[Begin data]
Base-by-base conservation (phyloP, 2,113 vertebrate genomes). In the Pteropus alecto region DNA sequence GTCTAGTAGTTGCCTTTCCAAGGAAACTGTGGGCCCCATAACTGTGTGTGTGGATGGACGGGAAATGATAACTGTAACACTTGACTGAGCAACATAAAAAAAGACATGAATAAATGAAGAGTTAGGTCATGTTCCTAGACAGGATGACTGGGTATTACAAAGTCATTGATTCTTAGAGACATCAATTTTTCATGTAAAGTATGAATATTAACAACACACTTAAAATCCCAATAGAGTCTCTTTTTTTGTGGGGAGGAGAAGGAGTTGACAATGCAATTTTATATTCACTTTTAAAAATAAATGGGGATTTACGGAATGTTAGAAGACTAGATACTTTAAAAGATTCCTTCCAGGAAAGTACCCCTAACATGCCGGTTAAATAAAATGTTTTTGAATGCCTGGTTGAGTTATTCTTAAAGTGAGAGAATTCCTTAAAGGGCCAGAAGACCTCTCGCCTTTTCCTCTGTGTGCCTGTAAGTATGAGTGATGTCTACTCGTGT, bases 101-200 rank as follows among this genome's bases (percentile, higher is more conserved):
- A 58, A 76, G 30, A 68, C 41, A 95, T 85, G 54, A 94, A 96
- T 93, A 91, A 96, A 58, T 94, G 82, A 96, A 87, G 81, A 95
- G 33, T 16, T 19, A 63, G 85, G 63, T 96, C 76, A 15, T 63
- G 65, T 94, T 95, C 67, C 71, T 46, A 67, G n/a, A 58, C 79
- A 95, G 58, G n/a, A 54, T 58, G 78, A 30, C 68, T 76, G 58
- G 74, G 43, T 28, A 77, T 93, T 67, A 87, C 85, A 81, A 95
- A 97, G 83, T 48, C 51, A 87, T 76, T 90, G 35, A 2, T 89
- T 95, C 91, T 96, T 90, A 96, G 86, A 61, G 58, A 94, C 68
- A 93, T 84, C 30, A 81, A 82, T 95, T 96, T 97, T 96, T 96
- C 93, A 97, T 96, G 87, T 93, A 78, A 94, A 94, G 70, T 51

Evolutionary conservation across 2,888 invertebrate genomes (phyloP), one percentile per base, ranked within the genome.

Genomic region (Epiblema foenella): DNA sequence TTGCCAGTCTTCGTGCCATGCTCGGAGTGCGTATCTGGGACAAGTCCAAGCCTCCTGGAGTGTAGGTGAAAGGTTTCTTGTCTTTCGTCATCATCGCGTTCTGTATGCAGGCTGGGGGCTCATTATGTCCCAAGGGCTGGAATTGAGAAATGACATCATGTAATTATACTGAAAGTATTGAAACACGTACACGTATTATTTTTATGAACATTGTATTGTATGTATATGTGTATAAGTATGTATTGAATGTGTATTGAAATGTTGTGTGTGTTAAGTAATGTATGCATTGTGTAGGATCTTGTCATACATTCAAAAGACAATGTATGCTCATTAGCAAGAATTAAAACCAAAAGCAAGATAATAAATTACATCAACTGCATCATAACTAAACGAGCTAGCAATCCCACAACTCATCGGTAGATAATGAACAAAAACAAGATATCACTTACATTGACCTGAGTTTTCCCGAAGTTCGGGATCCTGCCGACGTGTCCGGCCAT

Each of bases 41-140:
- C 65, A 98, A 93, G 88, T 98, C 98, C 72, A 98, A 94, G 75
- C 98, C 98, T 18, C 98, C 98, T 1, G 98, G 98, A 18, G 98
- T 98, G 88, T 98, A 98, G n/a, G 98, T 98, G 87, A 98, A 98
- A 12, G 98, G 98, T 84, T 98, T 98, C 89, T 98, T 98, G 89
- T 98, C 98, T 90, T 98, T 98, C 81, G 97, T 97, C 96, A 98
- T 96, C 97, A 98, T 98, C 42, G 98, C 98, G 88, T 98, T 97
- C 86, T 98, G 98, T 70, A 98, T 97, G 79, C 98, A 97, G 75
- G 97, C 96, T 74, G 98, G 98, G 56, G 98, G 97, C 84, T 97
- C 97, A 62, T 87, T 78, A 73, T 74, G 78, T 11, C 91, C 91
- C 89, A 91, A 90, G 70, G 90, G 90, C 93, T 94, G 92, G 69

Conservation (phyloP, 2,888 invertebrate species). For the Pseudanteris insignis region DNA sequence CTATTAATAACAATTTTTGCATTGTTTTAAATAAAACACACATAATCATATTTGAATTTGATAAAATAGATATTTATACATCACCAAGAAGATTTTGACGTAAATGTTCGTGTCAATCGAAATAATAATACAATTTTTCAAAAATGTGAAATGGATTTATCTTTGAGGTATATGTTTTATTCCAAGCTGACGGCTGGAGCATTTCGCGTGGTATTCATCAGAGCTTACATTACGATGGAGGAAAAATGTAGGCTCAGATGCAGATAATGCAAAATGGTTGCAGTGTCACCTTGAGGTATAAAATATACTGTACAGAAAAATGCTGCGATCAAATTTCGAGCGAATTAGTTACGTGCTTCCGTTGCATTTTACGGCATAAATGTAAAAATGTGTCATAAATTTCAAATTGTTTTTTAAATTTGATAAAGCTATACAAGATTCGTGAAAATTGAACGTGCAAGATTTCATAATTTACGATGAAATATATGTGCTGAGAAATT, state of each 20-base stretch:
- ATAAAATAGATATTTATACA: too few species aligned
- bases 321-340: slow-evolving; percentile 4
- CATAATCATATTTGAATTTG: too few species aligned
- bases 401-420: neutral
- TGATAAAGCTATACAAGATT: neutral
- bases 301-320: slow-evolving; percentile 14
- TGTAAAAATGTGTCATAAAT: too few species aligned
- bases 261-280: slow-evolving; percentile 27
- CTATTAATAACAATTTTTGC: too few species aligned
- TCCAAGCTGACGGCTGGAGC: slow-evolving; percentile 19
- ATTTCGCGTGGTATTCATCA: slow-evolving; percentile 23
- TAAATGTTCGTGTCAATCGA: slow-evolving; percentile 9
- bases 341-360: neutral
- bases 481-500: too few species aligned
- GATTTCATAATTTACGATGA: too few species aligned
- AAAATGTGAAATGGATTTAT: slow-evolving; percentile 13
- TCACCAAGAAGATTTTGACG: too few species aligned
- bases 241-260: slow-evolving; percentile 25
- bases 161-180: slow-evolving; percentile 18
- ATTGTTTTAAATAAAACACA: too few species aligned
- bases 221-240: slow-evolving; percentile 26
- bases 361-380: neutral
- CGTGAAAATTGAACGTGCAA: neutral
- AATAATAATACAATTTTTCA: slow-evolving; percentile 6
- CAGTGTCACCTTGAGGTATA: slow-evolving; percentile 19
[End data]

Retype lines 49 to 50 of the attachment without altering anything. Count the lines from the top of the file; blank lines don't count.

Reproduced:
- AATAATAATACAATTTTTCA: slow-evolving; percentile 6
- CAGTGTCACCTTGAGGTATA: slow-evolving; percentile 19